Yesterday the news broke that Joey Barton was banned for 18 months by the FA for breaching their betting regulations. Barton has since released a statement giving his side of the story which you can read here.
When reading this statement, it gave me something to think about and I’d like the reader to think about it also. Is the ban too harsh? Because I believe it is. And here is why.
First, many of the bets in place were over 10 years ago when the rules were much more relaxed when it came to gambling in football. Meaning players could get away with most betting except against their own teams. Now Barton did bet against his own teams on numerous occasions but per his statement, it was only when he was not playing he did it out of pettiness. Now this is daft as he should never bet against his employers and that is the main issue and think he should have been punished for that. But again, the length of the ban is too severe for the crime.
In addition, in my opinion this makes the FA look like complete and utter hypocrites. For example, with Bartons ban it looks like the FA are getting tough on gambling in football however 10 Premier League teams principle sponsors are betting agencies.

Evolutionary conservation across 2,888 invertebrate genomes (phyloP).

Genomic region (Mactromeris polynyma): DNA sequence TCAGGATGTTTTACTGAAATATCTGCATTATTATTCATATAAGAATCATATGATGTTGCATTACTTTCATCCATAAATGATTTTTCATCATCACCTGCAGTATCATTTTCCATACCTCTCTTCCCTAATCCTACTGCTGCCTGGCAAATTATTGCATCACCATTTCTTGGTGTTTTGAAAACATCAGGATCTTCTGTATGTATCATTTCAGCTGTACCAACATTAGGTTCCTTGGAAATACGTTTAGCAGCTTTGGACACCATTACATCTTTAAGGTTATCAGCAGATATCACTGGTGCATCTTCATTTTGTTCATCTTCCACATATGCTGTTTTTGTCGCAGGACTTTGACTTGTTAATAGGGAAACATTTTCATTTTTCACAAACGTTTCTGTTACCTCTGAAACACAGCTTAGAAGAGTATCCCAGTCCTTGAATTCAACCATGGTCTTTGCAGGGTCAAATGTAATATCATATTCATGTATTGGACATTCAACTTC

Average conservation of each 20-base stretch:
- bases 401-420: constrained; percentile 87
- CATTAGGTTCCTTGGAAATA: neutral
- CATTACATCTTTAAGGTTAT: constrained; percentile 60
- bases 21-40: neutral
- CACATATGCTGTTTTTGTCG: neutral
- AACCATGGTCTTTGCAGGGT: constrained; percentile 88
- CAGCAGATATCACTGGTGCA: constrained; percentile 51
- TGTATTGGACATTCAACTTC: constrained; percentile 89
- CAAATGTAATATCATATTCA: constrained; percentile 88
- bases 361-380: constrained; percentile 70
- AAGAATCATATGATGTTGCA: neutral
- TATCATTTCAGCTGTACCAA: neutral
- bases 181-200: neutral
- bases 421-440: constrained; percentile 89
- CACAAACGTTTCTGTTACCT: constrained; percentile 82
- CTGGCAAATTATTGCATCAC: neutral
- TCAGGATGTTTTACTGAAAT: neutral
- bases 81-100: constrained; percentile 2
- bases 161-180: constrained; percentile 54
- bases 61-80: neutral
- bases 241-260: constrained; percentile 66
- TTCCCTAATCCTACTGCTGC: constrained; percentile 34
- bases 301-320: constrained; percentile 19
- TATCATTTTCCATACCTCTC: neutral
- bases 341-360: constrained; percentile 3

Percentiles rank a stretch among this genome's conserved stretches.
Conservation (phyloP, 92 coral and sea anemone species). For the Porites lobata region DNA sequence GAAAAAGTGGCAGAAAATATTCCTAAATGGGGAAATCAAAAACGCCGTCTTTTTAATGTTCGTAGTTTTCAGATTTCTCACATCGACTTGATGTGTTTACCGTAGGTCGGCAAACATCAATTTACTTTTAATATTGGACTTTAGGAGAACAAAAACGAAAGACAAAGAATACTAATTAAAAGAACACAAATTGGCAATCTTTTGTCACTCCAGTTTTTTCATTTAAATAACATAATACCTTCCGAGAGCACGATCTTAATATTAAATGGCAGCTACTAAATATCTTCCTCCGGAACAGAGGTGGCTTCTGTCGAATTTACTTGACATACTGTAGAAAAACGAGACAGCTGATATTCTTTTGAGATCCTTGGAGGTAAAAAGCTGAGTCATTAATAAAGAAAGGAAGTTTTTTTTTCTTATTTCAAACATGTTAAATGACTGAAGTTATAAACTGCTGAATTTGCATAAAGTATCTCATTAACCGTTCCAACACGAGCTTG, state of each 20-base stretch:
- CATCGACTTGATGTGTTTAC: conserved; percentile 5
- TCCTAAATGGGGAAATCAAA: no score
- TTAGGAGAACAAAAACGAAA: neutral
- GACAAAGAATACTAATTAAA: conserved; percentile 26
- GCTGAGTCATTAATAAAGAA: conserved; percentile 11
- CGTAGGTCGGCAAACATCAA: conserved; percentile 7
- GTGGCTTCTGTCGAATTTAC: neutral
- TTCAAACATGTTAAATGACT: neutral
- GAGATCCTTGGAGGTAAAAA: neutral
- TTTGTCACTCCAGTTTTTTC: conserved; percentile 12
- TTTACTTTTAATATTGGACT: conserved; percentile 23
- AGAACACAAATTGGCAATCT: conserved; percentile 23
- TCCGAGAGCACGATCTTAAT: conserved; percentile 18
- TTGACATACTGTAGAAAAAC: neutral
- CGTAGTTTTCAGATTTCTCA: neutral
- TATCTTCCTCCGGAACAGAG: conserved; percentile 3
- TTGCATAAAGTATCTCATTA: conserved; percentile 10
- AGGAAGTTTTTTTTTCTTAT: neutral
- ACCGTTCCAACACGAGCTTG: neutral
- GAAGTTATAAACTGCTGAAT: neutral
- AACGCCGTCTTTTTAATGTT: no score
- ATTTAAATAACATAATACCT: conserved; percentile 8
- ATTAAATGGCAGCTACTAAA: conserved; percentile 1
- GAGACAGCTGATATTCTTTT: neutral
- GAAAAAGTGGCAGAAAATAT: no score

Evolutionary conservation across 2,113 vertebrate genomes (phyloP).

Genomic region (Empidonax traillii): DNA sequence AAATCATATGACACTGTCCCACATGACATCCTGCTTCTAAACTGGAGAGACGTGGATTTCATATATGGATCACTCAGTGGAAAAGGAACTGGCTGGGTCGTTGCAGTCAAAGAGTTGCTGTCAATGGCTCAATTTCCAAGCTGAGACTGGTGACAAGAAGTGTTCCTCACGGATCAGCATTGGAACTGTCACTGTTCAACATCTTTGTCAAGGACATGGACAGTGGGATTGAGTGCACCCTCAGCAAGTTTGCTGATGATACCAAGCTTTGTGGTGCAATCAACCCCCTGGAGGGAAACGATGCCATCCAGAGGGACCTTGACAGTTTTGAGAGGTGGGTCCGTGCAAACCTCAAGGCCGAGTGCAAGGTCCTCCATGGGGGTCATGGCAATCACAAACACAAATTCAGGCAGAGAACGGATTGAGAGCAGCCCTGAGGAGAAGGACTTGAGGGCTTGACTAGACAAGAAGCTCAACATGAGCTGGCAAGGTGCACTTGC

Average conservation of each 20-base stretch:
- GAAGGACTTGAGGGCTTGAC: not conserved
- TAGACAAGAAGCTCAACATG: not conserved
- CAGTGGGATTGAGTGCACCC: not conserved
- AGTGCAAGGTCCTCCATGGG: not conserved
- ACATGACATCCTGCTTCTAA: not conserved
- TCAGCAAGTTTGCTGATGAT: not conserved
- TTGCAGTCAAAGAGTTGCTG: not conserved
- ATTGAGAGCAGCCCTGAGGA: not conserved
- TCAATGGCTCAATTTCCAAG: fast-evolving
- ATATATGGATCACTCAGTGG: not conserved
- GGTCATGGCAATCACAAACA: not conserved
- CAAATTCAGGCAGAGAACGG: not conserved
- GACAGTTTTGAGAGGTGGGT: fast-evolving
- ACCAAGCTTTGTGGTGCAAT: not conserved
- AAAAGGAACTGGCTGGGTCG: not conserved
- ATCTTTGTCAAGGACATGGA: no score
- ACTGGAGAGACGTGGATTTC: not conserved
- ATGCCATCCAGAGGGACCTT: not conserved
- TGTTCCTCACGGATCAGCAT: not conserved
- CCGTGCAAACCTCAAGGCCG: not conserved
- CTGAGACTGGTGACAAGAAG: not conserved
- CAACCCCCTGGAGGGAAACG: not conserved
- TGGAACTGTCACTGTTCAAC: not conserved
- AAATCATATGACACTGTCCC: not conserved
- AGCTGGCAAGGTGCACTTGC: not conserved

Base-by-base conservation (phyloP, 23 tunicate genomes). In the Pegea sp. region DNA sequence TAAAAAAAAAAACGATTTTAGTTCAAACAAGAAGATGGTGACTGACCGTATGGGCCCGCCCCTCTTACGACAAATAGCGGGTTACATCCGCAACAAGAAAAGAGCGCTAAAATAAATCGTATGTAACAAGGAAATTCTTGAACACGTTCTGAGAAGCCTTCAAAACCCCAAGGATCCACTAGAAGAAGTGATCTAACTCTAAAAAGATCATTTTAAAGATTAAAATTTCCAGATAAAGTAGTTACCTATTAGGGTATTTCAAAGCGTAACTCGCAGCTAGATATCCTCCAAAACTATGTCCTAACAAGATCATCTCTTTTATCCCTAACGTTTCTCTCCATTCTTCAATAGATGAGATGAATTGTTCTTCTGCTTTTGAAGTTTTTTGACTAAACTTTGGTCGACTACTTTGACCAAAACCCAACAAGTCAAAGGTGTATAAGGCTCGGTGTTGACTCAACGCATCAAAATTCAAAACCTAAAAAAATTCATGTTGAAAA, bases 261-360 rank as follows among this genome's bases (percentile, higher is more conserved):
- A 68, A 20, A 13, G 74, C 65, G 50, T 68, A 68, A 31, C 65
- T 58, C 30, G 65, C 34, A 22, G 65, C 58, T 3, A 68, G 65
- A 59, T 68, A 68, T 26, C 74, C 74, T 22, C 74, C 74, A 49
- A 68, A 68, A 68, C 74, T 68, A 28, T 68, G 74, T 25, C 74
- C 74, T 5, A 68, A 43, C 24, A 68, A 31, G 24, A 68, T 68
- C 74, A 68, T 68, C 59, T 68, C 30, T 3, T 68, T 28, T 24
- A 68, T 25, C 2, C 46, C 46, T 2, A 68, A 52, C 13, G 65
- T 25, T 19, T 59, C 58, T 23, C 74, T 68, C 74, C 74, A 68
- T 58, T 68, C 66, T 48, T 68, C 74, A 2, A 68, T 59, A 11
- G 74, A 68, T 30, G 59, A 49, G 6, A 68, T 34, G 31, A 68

Plus, the lower professional leagues (Championship, League 1 and League 2) are sponsored by the gambling branch of their principle TV right holder, this coupled with the number of advertisements from bookmakers around the grounds on the advertising boards next to the pitch makes it very hard to take this ban seriously. So, if the FA are truly set on stamping footballers gambling out of the game then they must stop accepting money from betting agencies or it makes them look like hypocrites.
Finally, looking at the length of this ban, it made me think about other bans for more serious crimes that footballers have committed. 3 major examples (both under FA jurisdiction) spring to mind. The first is Luis Suarez who was found guilty of biting an opposition player in the premier league. On this occasion, he was given a 10-match ban which spanned April to September due to the period between footballing seasons. Is gambling worse than Biting? I don’t think it is.
The same player also found guilty of racially abusing an opposition player not long before the biting incident and was given an 8-game ban which spanned December to February, and at the time I said that is ban was a joke because of how short it was. Another incident of racist abuse in English football is when John Terry from was banned for 4 matches for racially abusing a member of the opposition team.
Is gambling worse than racism? Definitely not.
So why does Barton receive a ban 6x the length of the first racism ban? I don’t know, however, I would like to think this sets the standard for the next racism or homophobia charge that they will receive a ban that suits the crime and not a slap on the wrists.
by Sam Marsh